JAMES HARRIS, DVM
Polyps can make birds bleed
My wife recently brought home an African grey from the nursing
home where she works. The home no longer wanted him because he kept biting the residents. My wife and the bird have bonded and are now inseparable.
About a month ago the bird, Fred, starting making strange sounds, like a cat in heat. His vent bulged and discharged blood. He appeared to be paying a lot of attention to the area. This happened three times, lasting a day or so each time. Otherwise, Fred acts normal. He eats a healthy diet.
We thought this might be a mating thing, but we took Fred to the vet and he said Fred has polyps. The vet did a biopsy to rule out carcinoma and sent some Preparation H home with us. It will be seven to 10 days before the biopsy results come back. Are polyps in birds common?
--Steve Davidson, Pensacola, Fla., Dochogrider@aol.com
A biopsy is a good first step when polyps are discovered. Polyps are pendulous extensions that form in a birds respiratory or digestive tract, including the cloaca, possibly as a result of tissue inflammation. If a malignancy has not spread, or a benign polyp is causing your bird discomfort, you can have the polyp surgically removed.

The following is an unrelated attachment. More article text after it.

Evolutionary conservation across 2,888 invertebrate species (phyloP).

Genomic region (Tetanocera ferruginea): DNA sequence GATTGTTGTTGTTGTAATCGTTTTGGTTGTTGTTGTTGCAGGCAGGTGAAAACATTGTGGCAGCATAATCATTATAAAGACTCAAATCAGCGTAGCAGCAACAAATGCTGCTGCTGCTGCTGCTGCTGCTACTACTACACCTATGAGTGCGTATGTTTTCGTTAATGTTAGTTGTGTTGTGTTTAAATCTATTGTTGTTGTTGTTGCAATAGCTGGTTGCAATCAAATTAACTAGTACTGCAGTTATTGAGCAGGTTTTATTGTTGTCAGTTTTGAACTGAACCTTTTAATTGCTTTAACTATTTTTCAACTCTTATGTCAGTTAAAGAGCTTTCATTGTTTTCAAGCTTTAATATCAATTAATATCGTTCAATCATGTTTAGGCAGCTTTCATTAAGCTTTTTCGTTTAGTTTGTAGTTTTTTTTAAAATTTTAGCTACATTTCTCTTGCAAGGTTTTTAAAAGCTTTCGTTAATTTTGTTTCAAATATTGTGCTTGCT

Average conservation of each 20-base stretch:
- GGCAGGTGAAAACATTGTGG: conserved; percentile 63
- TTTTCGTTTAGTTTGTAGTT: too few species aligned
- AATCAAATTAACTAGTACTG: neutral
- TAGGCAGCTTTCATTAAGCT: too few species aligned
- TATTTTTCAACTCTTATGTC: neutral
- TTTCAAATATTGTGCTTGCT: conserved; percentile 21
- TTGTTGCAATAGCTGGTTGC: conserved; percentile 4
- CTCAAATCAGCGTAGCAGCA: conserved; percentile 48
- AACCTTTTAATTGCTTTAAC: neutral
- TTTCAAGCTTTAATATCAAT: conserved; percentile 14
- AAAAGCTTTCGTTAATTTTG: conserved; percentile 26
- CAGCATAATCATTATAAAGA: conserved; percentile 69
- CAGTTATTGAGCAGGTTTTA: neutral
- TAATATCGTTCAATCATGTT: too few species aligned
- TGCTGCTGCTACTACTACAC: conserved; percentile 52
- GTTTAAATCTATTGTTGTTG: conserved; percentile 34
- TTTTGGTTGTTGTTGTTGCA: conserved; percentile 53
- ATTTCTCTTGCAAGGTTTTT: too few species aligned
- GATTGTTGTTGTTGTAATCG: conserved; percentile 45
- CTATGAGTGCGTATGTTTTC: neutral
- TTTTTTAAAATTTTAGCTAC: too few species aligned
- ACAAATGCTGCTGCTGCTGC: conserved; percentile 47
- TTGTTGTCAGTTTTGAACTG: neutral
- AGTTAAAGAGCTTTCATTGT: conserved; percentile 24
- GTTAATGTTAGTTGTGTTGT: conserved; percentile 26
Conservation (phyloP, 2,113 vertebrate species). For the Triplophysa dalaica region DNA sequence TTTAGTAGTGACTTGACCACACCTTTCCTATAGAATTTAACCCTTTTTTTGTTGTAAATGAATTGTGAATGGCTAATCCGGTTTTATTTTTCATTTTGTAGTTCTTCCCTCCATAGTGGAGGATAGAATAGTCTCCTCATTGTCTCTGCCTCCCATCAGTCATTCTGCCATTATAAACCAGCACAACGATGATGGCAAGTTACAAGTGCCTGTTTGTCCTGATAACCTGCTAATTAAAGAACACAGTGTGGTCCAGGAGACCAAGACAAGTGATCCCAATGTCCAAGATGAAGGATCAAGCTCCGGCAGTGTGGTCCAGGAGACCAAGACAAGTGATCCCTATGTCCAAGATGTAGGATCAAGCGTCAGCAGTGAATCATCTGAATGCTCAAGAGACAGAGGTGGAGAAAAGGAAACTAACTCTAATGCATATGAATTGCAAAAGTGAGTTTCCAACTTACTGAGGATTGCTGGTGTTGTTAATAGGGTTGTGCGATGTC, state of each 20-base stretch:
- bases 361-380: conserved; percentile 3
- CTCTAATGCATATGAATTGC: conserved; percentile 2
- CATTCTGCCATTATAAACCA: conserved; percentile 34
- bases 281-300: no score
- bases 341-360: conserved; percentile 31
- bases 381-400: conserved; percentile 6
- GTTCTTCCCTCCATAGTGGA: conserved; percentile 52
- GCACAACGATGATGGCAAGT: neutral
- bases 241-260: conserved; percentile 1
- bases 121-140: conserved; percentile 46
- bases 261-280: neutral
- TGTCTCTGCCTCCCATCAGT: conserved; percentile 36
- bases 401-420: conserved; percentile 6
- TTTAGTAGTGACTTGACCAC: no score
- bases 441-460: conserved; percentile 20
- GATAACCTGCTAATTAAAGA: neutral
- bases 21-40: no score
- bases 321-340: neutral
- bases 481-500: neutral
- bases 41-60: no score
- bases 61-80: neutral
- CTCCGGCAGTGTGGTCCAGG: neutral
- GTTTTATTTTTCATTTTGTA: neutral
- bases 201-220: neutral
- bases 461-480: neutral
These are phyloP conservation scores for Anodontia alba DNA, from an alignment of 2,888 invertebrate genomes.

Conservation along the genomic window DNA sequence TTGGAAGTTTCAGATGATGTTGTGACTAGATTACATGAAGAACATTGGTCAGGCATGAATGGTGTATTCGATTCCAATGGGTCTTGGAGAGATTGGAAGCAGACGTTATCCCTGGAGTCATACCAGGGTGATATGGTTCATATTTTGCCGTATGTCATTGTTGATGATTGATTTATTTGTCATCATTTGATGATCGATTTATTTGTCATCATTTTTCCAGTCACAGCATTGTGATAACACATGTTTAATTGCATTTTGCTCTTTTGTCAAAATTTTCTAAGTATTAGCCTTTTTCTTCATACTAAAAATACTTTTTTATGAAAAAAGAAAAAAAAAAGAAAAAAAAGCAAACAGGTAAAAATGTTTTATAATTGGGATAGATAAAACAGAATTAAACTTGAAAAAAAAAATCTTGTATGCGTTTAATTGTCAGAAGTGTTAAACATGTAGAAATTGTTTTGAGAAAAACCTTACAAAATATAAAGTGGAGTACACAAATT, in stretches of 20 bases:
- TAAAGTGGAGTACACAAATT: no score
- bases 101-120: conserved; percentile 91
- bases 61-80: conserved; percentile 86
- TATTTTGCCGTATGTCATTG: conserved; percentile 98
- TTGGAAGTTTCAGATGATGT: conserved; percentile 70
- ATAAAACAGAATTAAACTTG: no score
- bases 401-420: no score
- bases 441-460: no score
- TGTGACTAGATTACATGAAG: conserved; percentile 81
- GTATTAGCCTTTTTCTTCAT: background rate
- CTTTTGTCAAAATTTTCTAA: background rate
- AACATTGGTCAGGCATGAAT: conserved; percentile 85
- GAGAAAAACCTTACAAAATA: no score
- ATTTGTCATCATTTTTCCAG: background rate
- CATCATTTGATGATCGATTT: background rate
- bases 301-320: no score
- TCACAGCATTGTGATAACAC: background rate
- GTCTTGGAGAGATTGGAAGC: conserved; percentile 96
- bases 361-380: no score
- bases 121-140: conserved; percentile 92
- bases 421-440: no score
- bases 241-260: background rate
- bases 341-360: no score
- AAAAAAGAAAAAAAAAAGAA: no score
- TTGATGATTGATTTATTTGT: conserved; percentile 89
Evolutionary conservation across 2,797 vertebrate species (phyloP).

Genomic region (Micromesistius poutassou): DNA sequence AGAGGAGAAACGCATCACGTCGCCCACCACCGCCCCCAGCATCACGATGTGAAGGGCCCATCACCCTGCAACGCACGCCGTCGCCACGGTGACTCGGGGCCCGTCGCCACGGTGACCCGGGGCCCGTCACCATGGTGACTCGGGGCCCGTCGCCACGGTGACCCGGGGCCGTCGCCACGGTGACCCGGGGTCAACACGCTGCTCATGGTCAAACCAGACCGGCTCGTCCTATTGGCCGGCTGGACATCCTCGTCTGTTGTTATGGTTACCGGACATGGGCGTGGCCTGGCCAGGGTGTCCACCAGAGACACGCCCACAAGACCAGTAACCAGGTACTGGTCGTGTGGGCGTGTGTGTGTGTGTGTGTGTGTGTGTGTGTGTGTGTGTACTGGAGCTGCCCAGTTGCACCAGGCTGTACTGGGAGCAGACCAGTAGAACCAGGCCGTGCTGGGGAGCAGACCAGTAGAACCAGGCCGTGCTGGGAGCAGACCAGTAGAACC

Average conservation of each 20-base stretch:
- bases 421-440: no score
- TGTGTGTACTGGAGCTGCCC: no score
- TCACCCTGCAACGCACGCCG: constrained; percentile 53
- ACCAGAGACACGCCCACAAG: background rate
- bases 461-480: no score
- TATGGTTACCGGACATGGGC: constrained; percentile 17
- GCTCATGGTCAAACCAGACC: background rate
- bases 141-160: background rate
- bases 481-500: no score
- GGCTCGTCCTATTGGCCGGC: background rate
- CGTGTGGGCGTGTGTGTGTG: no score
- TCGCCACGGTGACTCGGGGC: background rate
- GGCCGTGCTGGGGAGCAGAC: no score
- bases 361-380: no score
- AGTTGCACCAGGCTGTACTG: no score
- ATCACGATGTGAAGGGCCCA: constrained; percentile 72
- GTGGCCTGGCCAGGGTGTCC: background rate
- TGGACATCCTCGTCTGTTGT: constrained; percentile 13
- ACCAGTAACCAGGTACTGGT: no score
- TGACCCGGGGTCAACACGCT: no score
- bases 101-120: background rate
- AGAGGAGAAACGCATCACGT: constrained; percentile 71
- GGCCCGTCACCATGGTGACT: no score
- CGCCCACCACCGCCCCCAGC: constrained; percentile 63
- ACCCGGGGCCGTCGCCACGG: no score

Macaws in particular also sometimes get papillomas, or warts. These growths can be similar in appearance to polyps and can occur in the same areas, plus the mouth.
Papillomas are caused by a virus and may be a precursor of carcinomas of the pancreatic duct.
Relatively few birds develop either type of growth, which can reoccur even if removed. However, to be on the safe side, your vet should check new birds for papillomas during a prepurchase examination and you should quarantine newcomers for at least 45 days before allowing them to join the rest of your flock.
James Harris, DVM is owner and medical director of the Mayfair Veterinary Clinic in Sandy Bay, Tasmania, Australia. He founded Montclair Veterinary Hospital in Oakland, Calif., and has served as medical director and chairman of the board for the International Bird Rescue Research Center in Berkeley. Dr. Harris' numerous professional honors include California and National Bustad Companion Animal DVM Awards.
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